The Pacific NW Reconstructionist Shabbaton, held at Camp Solomon Schechter near Olympia, was the Shabbat home for over 100 members of Reconstructionist communities from throughout the Pacific Northwest, Joined by scholars from the Reconstructionist Rabbinical College, we spend a beautiful Shabbat together learning, eating, celebrating and singing beneath a canopy of trees above a lake.
I was blessed to serve at the event as the Musician-in-Residence, and had a wonderful time meeting new friends while spending time with fellow Havurahniks. I got to see what our friends in other communities are doing to create vibrant Jewish life where they are. I learned about Kabbalistic kissing, the nature(s) of holiness, how to read between the lines of liturgical praise; and above all, that I still have so much more to learn.
One of the most revelatory things of all was that, thanks to my cheap little flip=phone unable to have any reception out in the woods, I turned off my electronics and left them off the whole time I was there. I didn't even feel tempted once to take a picture and somehow "curate" my experience. (Other folks did take pictures and have promised to share later.)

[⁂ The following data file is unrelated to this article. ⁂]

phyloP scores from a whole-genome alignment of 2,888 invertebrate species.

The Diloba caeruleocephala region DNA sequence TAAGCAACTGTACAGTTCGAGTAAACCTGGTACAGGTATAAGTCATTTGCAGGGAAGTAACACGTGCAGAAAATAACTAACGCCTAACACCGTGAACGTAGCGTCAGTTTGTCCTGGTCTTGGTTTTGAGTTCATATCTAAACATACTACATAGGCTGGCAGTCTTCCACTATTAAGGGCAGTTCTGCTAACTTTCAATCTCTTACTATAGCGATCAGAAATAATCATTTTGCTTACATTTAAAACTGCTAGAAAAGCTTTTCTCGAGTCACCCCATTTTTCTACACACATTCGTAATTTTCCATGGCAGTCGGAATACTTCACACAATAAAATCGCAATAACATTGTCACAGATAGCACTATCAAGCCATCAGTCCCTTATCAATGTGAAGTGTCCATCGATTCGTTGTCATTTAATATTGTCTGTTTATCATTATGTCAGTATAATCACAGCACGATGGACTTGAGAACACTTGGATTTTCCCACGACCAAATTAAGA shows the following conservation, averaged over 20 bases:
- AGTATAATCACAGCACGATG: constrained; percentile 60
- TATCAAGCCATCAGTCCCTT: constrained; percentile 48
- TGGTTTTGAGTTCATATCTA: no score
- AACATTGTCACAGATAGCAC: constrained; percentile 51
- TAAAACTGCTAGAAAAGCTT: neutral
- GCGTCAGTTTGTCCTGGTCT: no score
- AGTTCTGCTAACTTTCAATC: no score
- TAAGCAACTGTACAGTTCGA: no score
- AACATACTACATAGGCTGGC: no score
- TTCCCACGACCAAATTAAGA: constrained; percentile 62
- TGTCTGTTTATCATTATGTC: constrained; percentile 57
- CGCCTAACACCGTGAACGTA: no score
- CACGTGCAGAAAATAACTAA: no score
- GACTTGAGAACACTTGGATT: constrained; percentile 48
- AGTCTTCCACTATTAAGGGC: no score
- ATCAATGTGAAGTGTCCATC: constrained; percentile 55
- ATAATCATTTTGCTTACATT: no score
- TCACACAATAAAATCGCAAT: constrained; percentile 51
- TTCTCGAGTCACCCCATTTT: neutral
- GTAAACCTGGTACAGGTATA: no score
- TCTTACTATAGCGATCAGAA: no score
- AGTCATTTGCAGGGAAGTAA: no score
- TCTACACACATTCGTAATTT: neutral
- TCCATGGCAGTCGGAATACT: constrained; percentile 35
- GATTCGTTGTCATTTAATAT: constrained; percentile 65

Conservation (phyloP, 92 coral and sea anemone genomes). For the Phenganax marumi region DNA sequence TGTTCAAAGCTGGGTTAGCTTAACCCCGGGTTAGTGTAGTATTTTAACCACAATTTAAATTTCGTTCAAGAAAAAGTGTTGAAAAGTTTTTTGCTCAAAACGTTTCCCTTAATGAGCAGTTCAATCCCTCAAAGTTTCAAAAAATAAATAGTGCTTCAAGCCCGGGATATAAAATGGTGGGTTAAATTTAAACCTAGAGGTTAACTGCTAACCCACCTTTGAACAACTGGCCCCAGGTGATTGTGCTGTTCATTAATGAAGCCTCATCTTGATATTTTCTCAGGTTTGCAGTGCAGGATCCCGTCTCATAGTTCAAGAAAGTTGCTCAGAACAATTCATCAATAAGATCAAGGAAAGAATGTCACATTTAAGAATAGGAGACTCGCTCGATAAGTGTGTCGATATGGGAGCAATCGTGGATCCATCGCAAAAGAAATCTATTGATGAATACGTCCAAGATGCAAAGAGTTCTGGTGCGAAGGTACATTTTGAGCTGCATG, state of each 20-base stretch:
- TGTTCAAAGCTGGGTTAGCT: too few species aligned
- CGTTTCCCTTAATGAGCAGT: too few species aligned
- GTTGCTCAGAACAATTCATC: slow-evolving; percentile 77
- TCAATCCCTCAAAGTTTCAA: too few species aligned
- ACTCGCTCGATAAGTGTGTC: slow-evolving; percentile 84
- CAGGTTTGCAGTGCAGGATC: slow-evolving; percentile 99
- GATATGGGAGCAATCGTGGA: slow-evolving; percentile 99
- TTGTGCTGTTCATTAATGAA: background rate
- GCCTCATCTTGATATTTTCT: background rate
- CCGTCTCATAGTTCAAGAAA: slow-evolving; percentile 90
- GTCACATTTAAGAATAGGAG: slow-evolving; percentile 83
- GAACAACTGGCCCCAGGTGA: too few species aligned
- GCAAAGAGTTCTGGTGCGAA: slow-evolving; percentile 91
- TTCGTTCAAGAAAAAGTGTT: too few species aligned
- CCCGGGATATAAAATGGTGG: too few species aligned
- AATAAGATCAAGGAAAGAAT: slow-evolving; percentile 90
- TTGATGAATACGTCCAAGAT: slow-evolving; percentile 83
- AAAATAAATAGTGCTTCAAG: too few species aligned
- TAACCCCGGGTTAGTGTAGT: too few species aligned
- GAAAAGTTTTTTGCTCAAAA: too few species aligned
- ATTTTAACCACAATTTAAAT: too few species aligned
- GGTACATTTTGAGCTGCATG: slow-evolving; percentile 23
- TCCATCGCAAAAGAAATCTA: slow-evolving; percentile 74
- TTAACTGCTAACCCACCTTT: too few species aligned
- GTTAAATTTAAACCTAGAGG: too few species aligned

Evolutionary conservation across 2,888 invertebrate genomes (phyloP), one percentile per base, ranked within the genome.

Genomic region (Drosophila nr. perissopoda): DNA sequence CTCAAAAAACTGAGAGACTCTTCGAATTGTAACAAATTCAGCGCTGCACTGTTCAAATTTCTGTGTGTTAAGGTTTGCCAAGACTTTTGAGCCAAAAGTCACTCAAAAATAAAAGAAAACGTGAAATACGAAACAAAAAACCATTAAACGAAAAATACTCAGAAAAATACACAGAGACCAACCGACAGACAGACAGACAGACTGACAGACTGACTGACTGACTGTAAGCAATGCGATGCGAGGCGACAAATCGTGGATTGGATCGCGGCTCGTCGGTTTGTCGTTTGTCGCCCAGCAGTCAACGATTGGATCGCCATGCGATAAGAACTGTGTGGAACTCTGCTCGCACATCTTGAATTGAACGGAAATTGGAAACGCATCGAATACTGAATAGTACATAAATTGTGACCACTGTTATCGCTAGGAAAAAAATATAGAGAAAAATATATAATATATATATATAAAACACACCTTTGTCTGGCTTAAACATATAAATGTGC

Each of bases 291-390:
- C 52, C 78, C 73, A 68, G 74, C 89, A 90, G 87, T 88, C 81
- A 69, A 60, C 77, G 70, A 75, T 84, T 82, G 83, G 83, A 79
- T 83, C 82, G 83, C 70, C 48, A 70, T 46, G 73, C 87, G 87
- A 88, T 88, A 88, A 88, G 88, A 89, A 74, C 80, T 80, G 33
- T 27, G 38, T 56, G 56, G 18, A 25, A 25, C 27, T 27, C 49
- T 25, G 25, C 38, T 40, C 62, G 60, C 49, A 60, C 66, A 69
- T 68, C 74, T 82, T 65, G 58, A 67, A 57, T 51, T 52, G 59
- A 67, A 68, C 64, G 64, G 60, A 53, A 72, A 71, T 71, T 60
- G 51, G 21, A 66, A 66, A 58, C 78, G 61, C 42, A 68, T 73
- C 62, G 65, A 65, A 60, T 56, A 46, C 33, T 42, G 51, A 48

And you know what? Without the electronics, Time Slowed Down.
It was surprisingly easy to let go of the impulse to check for email.
Everything I needed, all the information I wanted in that moment, was right in front of me:
-- the song of the redwing blackbird perched on a reed in the lake;
-- the honking of geese flying low over the water early in the morning;
-- the sound of eggs sizzling on the grill from the camp kitchen;
-- the rustle of the wind through the treetops as I drifted off to sleep at night;
-- the smiles and laughter of new friends as we shared our stories;
-- the rustling rainbow of many-colored tallitot (prayer shawls) as we wrapped ourselves in intention and prepared to dive deep into prayer;
-- conversations with new friends where we shared wisdom with each other and elevated each other in moments of understanding and gratitude;
-- the sound of a community's collective voices raised in song, as sparks flew into the air above a roaring campfire;
All of these sounds gave me everything i needed to hear, see and know during this past Shabbat.
When I got home this afternoon, I decided not to rush right into my electronic responsibilities right away; instead, I kissed Sweetie hello and reconnected a little with her, and then I took a luxurious two-hour nap.
It was the right thing to do.
Now, a few hours later, I remain quietly amazed at how little I needed during Shabbat other than food, prayer and community. And I know that, thought it's much harder do disconnect in the city, I want to try making space for at least a few hours of unplugged time next week and see how it feels.
Shavua tov -- a good week.